# Inductance and Inductors

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Inductance and Inductors
Chapter 13 Inductance and Inductors

Inductors Common form of an inductor is a coil of wire
Used in radio tuning circuits In fluorescent lights Part of ballast circuit

Inductors On power systems
Part of the protection circuitry used to control short-circuit currents during faults

Electromagnetic Induction
Voltage is induced When a magnet moves through a coil of wire When a conductor moves through a magnetic field

Electromagnetic Induction
Change in current in one coil can induce a voltage in a second coil Change in current in a coil can induce a voltage in that coil

Electromagnetic Induction
Faraday’s Law Voltage is induced in a circuit whenever the flux linking the circuit is changing Magnitude of voltage is proportional to rate of change of the flux linkages with respect to time

Electromagnetic Induction
Lenz’s Law Polarity of the induced voltage opposes the cause producing it

Induced Voltage and Induction
If a constant current is applied No voltage is induced If current is increased Inductor will develop a voltage with a polarity to oppose increase

Induced Voltage and Induction
If current is decreased Voltage is formed with a polarity that opposes decrease

Iron-Core Inductors Have flux almost entirely confined to their cores
Flux lines pass through the windings Flux linkage as product Flux times number of turns

Induced voltage is equal to rate of change of N

Air-Core Inductors All flux lines do not pass through all of the windings Flux is directly proportional to current Induced voltage directly proportional to rate of change of current

Self-Inductance Voltage induced in a coil is proportional to rate of change of the current Proportionality constant is L Self-inductance of the coil-units are Henrys (H)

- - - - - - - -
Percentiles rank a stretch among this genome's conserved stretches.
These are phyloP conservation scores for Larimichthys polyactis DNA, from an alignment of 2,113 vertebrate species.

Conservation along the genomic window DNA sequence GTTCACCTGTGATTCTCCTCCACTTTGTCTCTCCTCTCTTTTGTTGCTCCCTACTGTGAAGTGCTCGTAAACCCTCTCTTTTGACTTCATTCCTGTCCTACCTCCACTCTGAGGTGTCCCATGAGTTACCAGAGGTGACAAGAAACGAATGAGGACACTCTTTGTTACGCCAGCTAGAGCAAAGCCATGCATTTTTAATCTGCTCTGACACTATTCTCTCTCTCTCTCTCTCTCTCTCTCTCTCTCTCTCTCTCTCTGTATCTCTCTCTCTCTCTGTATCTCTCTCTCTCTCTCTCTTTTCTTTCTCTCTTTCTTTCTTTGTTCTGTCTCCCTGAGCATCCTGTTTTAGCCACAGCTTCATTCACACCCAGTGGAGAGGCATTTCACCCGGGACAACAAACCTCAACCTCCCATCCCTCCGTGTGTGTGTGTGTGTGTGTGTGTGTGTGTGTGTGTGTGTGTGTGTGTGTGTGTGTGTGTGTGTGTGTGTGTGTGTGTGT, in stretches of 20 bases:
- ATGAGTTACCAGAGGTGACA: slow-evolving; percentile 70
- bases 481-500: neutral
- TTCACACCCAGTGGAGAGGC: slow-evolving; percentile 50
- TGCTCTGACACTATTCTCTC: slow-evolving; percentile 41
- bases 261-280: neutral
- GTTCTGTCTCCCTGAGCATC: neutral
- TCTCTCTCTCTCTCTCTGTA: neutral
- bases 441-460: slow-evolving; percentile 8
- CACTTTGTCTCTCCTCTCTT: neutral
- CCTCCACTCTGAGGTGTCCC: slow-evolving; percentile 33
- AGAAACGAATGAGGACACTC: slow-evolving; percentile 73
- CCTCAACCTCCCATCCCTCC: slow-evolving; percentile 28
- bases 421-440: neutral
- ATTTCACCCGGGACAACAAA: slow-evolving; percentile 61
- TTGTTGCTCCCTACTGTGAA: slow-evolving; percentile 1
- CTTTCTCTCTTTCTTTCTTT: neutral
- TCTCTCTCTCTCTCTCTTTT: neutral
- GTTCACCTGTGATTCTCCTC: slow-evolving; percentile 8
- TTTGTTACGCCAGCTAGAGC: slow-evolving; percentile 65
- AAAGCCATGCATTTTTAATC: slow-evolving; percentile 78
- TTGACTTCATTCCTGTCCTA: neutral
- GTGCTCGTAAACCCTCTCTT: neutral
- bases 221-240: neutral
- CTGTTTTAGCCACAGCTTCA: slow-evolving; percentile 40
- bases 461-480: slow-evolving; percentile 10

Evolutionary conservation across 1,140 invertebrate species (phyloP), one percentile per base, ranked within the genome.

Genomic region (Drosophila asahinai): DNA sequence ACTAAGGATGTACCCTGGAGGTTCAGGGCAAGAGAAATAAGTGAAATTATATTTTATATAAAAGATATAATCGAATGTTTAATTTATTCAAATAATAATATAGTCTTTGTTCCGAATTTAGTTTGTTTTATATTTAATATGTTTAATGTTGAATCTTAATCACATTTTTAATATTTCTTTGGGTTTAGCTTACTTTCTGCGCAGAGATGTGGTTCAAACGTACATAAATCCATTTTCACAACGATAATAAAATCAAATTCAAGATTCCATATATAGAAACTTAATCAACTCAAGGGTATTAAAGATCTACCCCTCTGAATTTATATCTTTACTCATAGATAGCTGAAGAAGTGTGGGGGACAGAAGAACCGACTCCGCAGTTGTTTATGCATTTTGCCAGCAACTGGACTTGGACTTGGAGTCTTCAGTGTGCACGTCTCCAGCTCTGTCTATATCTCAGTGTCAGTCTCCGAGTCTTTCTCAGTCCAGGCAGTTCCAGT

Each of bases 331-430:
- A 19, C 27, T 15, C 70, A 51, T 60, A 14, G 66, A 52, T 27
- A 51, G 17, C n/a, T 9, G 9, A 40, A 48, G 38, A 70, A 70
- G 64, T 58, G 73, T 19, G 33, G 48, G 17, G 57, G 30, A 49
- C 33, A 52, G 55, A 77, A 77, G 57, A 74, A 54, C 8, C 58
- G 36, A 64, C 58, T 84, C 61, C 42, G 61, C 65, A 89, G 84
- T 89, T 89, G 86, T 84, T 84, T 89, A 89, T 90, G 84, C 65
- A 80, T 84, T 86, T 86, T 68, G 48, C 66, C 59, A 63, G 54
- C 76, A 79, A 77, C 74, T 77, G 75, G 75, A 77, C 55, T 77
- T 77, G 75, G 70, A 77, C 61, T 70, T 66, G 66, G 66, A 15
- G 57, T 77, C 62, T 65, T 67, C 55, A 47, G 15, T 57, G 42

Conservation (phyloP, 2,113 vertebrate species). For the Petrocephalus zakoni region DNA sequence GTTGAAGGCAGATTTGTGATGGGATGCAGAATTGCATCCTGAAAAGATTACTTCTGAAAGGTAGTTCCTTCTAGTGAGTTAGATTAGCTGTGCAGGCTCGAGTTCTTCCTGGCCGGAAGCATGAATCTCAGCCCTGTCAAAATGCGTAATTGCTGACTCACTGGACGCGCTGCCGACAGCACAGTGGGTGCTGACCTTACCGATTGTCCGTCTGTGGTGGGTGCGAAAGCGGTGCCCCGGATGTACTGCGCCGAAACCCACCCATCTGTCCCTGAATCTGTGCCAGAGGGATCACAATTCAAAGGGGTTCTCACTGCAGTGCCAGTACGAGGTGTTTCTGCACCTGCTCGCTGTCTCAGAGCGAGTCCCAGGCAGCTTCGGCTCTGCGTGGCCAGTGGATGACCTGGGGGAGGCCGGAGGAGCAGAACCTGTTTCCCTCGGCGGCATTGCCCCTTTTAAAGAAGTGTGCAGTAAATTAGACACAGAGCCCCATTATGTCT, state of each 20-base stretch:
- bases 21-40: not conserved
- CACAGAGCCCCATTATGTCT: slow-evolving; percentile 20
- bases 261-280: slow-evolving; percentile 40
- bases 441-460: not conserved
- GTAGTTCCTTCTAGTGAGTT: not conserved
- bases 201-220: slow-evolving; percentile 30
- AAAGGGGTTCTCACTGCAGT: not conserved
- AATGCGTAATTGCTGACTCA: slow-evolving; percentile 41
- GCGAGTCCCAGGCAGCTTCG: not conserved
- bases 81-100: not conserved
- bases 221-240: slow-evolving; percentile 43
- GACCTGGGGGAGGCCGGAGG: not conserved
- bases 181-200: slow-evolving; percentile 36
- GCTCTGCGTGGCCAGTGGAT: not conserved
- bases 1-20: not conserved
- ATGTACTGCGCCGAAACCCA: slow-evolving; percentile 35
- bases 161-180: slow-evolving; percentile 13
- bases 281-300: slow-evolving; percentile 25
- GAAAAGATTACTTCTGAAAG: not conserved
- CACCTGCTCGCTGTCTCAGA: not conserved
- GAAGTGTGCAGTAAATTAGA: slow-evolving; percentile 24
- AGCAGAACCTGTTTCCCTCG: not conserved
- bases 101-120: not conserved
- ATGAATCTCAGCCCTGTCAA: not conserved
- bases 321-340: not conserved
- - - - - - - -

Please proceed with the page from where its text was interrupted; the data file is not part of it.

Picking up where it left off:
Self-Inductance Inductance of a coil is one Henry
If the voltage created by its changing current is one volt When its current changes at rate of one amp per second

Inductance Formulas Inductance of a coil is given by
 is the length of coil in meters A is cross-sectional area in square meters N is number of turns µ is permeability of core

Inductance Formulas If air gap is used, formula for inductance is
Where µo is permeability of air Ag is area of air gap g is length of gap

Computing Induced Voltage
When using equation If current is increasing, voltage is positive If current is decreasing, voltage is negative i/t is slope for currents described with straight lines

Inductances in Series For inductors in series
Total inductance is sum of individual inductors (similar to resistors in series)

Inductances in Parallel
Inductors in parallel add as resistors do in parallel

Core Types Type of core depends on intended use and frequency range
For audio or power supply applications Inductors with iron cores are generally used

Core Types Iron-core inductors For high-frequency applications
Large inductance values but have large power losses at high frequencies For high-frequency applications Ferrite-core inductors are used

Variable Inductors Used in tuning circuits
Inductance may be varied by changing the coil spacing Inductance may be changed by moving a core in or out

Circuit Symbols

Stray Capacitance Turns of inductors are separated by insulation
May cause stray or parasitic capacitance At low frequencies, it can be ignored At high frequencies, it must be taken into account Some coils are wound in multiple sections to reduce stray capacitance

Stray Inductance Current-carrying components have some stray inductance Due to magnetic effects of current Leads of resistors, capacitors, etc. have inductance These leads are often cut short to reduce stray inductance

Voltage across an inductance with constant dc current is zero Since it has current but no voltage, it looks like a short circuit at steady state For non-ideal inductors Resistance of windings must be considered

Energy Stored by an Inductance
When energy flows into an inductor Energy is stored in its magnetic field When the field collapses Energy returns to the circuit

Energy Stored by an Inductance
No power is dissipated, so there is no power loss Energy stored is given by

Troubleshooting Hints
Use ohmmeter Open coil will have infinite resistance Coil can develop shorts between its windings causing excessive current Checking with an ohmmeter may indicate lower resistance